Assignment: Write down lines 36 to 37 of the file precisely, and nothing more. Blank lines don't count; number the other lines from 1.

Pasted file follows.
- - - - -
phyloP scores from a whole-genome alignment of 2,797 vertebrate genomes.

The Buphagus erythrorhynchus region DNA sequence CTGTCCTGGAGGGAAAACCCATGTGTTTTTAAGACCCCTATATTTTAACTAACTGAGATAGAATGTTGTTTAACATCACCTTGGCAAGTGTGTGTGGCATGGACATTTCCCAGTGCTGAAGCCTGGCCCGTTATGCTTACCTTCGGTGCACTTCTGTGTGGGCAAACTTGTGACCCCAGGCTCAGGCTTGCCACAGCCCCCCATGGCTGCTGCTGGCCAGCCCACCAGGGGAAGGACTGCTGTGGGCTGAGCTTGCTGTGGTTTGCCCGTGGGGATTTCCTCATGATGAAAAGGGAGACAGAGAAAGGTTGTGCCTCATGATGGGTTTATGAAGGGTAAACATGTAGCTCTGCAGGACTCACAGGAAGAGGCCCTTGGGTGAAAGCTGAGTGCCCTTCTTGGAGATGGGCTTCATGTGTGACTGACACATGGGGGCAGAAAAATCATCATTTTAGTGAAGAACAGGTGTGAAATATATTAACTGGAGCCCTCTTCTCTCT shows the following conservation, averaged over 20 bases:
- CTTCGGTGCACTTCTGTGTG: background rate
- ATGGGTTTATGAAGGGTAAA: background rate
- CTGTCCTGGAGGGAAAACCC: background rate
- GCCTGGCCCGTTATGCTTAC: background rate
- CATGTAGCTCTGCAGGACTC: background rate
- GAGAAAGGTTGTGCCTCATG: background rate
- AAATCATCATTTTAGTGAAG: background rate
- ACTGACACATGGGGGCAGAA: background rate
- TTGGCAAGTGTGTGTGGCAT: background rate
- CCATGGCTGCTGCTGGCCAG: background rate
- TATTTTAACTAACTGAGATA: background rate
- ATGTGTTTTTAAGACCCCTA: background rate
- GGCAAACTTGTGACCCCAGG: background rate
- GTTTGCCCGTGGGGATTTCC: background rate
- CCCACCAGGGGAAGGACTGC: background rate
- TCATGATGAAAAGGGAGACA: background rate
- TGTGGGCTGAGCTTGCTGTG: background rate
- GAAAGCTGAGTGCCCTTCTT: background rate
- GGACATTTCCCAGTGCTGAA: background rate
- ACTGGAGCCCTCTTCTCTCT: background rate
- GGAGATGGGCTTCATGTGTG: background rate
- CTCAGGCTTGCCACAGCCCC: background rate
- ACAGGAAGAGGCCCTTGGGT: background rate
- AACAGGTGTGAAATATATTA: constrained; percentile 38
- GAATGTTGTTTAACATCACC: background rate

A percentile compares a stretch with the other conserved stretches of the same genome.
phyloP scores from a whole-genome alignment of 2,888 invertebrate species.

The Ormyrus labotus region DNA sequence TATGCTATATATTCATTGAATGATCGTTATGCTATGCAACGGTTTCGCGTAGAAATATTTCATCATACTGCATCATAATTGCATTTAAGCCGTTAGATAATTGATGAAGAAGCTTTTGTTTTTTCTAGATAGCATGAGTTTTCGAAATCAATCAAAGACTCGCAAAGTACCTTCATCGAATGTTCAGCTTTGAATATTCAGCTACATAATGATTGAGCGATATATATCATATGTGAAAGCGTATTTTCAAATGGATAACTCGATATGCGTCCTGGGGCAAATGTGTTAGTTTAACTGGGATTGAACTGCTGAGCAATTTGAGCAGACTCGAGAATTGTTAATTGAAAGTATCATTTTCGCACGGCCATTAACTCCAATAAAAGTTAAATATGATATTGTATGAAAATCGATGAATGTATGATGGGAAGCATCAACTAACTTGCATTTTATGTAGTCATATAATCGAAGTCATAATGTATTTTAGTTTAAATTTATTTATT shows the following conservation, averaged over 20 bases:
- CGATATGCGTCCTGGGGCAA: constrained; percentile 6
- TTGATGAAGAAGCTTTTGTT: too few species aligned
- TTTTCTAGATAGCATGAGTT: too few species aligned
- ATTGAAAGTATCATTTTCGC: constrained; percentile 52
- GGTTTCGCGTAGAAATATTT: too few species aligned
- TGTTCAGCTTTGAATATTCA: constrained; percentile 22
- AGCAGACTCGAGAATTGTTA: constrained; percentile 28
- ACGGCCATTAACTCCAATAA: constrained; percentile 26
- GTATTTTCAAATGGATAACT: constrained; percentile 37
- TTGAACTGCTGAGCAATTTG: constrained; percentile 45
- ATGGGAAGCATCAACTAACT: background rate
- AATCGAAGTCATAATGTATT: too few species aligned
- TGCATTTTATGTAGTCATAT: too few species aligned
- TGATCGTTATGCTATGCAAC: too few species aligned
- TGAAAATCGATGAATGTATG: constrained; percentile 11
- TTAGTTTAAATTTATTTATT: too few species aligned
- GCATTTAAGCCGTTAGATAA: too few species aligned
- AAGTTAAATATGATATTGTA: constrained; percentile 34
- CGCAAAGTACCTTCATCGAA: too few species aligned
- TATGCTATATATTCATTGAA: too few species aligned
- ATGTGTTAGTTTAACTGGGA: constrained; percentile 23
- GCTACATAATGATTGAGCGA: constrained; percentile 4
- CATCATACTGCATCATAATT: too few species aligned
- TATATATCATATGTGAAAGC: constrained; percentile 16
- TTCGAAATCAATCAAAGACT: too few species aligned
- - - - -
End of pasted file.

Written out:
- TGTTCAGCTTTGAATATTCA: constrained; percentile 22
- AGCAGACTCGAGAATTGTTA: constrained; percentile 28